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10 Simple Ways To De-Stress Your Work Life

Because sometimes it gets to be way too much.

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Lagom (pronounced lah-gom) is a Swedish word that means “not too much and not too little, but just the right amount.” It’s about moderation, efficiency, and fairness. In The Little Book of Lagom: How to Balance Your Life the Swedish Way, Jonny Jackson and Elias Larsen share tips, projects, hacks, and quotes that will help you live your life with more balance, intention, and simplicity. Below, some tips to bring a little more peace into your work life.

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1. Try these 10-minute morning hacks.

It’s amazing how much tidying and decluttering can be done in a few minutes before you begin your working day. These tips are a great way to ease yourself into simplifying your life and getting off to a good start:

Go through your pile of mail (yes, we all have one) and open everything. Chances are you will be able to discard most of it. If it’s mail that has sensitive information — bank details, for example — either shred it or invest in a garden incinerator. File away things you want to keep in a expanding file folder with labeled compartments, such as house, medical, work, children, pets, etc.

Book all your appointments in one round of phone calls: dentist, optician, doctor, hairdresser, etc.

Select three of your favorite songs and tidy your workspace while the songs are playing — it’s so much easier to work in an uncluttered and attractive environment, and listening to great music will set you up for the day.

2. Be mindful of media consumption and what you absorb.

Think about how watching the news before you go to bed might affect you, for example. Limit your worries and allow yourself to enjoy your last hour before bed by reading a good book or having a conversation with your partner, or calling up a friend and having a good gossip session.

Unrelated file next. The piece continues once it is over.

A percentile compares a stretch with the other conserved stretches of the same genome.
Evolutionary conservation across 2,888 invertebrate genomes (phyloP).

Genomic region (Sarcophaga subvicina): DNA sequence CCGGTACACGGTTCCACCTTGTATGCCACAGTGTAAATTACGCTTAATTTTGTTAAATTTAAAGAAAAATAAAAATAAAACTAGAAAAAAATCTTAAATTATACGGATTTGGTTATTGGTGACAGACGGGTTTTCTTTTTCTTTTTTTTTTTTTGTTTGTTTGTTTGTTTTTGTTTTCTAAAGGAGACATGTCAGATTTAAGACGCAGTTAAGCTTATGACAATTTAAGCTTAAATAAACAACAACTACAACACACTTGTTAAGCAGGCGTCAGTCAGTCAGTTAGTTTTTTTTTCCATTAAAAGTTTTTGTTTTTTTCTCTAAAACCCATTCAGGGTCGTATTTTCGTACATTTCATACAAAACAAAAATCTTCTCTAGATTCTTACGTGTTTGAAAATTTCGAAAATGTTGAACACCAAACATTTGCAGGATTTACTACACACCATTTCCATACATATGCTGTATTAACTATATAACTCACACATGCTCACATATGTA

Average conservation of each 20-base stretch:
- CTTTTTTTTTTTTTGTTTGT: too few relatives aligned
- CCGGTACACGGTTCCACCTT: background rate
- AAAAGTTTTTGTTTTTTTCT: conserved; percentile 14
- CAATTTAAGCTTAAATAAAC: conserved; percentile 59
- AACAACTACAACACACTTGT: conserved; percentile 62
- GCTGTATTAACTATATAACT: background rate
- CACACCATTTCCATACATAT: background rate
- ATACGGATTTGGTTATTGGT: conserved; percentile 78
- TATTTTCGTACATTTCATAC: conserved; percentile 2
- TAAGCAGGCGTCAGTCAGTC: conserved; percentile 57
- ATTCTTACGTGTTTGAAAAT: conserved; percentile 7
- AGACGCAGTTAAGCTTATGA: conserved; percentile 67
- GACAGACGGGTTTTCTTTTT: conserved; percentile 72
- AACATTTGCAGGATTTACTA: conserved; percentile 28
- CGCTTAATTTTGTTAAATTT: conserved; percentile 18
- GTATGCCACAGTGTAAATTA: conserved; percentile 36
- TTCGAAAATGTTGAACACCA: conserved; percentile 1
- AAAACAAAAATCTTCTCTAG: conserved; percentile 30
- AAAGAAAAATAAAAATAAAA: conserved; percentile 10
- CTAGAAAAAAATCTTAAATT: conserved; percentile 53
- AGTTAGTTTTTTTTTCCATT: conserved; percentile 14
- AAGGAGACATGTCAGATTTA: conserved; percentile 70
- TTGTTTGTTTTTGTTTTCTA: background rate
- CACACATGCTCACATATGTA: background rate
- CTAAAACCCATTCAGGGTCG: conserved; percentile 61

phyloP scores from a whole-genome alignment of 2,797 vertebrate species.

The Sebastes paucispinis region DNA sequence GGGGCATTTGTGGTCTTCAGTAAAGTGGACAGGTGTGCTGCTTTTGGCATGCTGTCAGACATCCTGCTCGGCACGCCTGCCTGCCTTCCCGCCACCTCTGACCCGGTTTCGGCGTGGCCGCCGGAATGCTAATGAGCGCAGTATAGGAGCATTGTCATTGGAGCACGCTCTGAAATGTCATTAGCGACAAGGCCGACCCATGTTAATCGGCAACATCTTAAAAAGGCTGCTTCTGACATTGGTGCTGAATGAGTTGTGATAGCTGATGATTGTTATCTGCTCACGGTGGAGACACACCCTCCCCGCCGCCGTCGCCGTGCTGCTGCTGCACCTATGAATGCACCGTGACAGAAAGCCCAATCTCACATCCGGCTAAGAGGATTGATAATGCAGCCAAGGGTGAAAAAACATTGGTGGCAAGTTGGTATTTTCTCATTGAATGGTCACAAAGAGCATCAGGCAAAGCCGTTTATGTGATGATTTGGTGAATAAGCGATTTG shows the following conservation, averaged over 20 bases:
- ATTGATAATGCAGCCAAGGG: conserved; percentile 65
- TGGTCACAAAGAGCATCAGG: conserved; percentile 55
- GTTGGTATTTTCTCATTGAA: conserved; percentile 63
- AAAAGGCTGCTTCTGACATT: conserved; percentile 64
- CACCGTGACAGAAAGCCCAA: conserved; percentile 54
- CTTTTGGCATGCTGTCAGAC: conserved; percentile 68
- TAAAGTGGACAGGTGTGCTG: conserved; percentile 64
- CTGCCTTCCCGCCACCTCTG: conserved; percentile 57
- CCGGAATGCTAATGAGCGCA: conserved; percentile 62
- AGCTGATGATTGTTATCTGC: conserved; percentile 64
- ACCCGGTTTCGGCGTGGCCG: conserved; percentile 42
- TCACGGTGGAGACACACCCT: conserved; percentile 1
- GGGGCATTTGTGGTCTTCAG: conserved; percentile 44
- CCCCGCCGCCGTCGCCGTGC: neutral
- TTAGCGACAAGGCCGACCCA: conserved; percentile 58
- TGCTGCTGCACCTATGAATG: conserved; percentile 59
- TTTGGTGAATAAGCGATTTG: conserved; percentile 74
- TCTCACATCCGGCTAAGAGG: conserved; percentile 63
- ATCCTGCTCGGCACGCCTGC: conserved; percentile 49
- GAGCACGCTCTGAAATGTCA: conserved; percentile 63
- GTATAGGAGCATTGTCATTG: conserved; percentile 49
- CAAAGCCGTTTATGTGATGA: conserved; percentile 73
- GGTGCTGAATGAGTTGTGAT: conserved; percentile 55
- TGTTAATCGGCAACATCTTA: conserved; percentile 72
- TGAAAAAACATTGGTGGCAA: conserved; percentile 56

3. Get organized.

Being organized involves forward planning, and though it can be hard to get motivated — even to do something simple such as picking out your outfit for the next day when you’d rather go to bed, for example — your future self will thank you for it.

Pick a quiet time on the weekend to go through your work commitments, family activities, etc., for the week ahead so you know what’s coming up. Don’t get caught unprepared when your child has been invited to a costume party and they’re the only one in plain clothes!

The night before a work day, get your clothes ready for the next day. Make sure they’re ironed, select accessories and shoes (give these a polish), and you’ll find the morning routine a whole lot easier.

If you have to share a bathroom with others, arrange a time slot so there’s no hanging around as you wait to use it. It might sound a little militant, but it will reduce your stress levels.

● As soon as an appointment is made, or a meeting is organized, add it to the schedule, be it an old-school notebook or an online calendar system.

4. Don’t compare yourself to anyone else.

It’s common to compare yourself with others, such as considering someone else to have a better job, a bigger house, more money, etc., than you, which steers you away from looking at all the positive things happening in your life.

Don’t believe that emulating others will make you happy; try to be the best version of you and look at the areas in your life that could be improved upon as well as recognizing and appreciating what you’re good at.

Whenever you find yourself comparing yourself to someone else who you consider to have “more” of something that you want, or a “better” life, remember the lagom principle of not being perfect but “just right” for you. Remind yourself of your achievements and allow yourself to feel good.

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5. Keep it simple when communicating with others.

Emails — Deal with these in batches rather than as they come in. Some people get very impatient if they don’t receive a reply within the hour, but don’t feel stressed. Go at your own pace; work through one or two items on your to-do list before attending to your emails. If you find this hard to do — especially when you see a reminder popping up at the side of your screen — then turn off your email notifications until you are ready to address them.

Meetings — Assess whether a meeting is required to discuss a particular issue, or if it's an excuse for a coffee and a chat. A phone call might be enough.